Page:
Hazlitt predicted on multiple occasions, on the editorial page no less, that this system would not last. Governments that were free to print money would do so, especially the United States, and at some point in the future, the system would break down as available gold would not be enough to back the fiscal and monetary profligacy that the system would fail to restrain.

At some point, the publisher came to Hazlitt and said he had to stop saying these things. Bretton Woods was going to happen regardless and the Times needed to be on the right side of the issue. Hazlitt was once again out of a job. The monetary system later fell apart just as he predicted.

During his period between jobs, in the year 1944, he sat down over 10 days and wrote what would become the best-selling book on economics in the 20th century. It still sells well today. It is called Economics in One Lesson.” Even now, there is no better way to get a handle on the topic. Reading the entire thing takes an evening or two. Not a huge investment of time. But the results are essentially civilization-saving.

Anyone who has read that book could have perfectly predicted all the events in the aftermath of 2020 lockdowns, and certainly the results of everything that has happened since the inauguration of the deeply unpopular President Biden. Every single bit of news we see coming out of the financial press today is an inevitable consequence of the policies they pushed.

Let’s just look at the latest bit of bad news. Personal consumption spending is edging downwards as consumers drain their savings and start to panic about making ends meet. They are eating out less, canceling trips, choosing cheaper items at the store, and rethinking purchases of durable goods. The squeeze is on as real income is flat and savings is being drained away.

Yes, this is all a sign of recession. It is coming surely as night follows day. The point at which the statisticians officially declare it is a minor detail at this point. As we approach November, it will be unbearably obvious that we face a stagflation as least as bad and probably worse than anything we’ve seen since the 1970s.

Every single thing about what’s happening right now could very easily have been anticipated by anyone with even a passing knowledge of basic economics. So to watch it all unfold in real time is especially painful because the pain we are experiencing is 100 percent man made, 100 percent preventable, and 100 percent predictable.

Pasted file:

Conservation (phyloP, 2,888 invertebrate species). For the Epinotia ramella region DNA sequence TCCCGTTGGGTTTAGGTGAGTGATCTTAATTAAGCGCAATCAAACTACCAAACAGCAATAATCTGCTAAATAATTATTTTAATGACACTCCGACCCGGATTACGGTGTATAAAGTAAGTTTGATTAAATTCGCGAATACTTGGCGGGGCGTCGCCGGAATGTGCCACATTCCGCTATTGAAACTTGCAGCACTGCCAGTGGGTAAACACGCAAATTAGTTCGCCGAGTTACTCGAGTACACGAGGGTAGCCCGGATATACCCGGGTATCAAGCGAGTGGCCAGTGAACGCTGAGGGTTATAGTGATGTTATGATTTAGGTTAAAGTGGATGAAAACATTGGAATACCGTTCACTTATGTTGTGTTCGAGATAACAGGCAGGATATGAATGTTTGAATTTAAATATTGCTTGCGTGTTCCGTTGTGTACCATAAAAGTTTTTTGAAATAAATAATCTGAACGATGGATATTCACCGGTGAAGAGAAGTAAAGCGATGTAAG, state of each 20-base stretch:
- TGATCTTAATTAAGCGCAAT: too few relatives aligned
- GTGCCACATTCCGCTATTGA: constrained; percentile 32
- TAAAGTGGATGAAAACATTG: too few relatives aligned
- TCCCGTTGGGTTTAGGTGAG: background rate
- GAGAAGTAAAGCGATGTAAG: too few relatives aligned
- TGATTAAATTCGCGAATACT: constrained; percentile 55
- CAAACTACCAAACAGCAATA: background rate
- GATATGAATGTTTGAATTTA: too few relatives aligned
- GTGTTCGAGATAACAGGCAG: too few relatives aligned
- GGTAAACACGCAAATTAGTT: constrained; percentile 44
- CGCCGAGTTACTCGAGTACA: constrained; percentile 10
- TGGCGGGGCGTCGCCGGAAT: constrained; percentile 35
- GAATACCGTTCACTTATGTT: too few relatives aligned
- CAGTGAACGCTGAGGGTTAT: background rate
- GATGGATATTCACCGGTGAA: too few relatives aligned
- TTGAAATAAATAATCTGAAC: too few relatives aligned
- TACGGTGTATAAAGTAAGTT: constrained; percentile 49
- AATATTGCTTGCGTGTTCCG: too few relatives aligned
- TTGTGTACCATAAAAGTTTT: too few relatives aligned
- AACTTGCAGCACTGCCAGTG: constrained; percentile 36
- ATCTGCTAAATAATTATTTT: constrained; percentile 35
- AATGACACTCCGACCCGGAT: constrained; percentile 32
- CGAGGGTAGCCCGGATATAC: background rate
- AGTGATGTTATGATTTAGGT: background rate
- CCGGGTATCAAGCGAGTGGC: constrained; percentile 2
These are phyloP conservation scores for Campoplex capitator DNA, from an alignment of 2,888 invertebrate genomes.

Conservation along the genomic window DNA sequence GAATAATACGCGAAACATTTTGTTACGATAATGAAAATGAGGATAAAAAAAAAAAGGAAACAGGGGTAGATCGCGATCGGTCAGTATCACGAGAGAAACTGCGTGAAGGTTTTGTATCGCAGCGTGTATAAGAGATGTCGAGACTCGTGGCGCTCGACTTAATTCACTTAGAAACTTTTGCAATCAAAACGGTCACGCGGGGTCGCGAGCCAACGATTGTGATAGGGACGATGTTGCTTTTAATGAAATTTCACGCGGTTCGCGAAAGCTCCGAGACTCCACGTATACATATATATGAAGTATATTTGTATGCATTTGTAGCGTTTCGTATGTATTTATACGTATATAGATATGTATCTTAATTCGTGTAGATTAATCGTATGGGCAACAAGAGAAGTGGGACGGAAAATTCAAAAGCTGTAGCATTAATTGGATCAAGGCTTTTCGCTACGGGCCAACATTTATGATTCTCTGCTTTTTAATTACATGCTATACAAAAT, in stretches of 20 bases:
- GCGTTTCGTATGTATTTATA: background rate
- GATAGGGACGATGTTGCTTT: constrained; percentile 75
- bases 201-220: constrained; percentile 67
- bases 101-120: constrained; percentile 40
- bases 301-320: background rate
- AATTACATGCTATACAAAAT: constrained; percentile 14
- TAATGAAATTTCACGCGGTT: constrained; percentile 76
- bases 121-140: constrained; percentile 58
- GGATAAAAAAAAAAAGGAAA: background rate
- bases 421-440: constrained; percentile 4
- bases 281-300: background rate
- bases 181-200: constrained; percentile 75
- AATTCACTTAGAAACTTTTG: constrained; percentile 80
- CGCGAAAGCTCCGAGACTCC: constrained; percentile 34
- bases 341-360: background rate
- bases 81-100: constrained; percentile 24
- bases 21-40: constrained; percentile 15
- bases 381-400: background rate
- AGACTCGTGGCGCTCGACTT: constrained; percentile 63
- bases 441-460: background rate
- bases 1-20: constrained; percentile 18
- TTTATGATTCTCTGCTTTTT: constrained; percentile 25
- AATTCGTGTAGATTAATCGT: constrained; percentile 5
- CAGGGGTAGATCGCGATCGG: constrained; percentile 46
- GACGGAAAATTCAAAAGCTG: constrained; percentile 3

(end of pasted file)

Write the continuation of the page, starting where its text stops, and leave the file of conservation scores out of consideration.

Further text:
And yet we’ve learned that the people who do these things to us are shockingly unrepentant. Worse, they attempt to scapegoat everything else: the virus, Putin, Big Business, or the American people generally. One wonders: do they really expect anyone to believe them? Or have basic principles of truth and logic been so utterly shredded that lying with impunity is just the way we do things today?

Economics as a science has always frustrated a ruling class with the desire to implement unrestrained visions, simply because economics draws attention to hard limits on the ambitions of politics. No matter how many executive orders you issue, no matter how many press conferences you give, no matter how many reporters you have in your pocket, economic forces cannot and will not be made to disappear.

This is why the financial pages today are so packed with bad news. Worse, it appears that the existing regime is learning nothing at all from any of these things. We are in for a very rough two and a half more years.

Views expressed in this article are opinions of the author and do not necessarily reflect the views of The Epoch Times.
Jeffrey A. Tucker is the founder and president of the Brownstone Institute, and the author of many thousands of articles in the scholarly and popular press, as well as 10 books in five languages, most recently “Liberty or Lockdown.” He is also the editor of The Best of Mises. He writes a daily column on economics for The Epoch Times and speaks widely on the topics of economics, technology, social philosophy, and culture.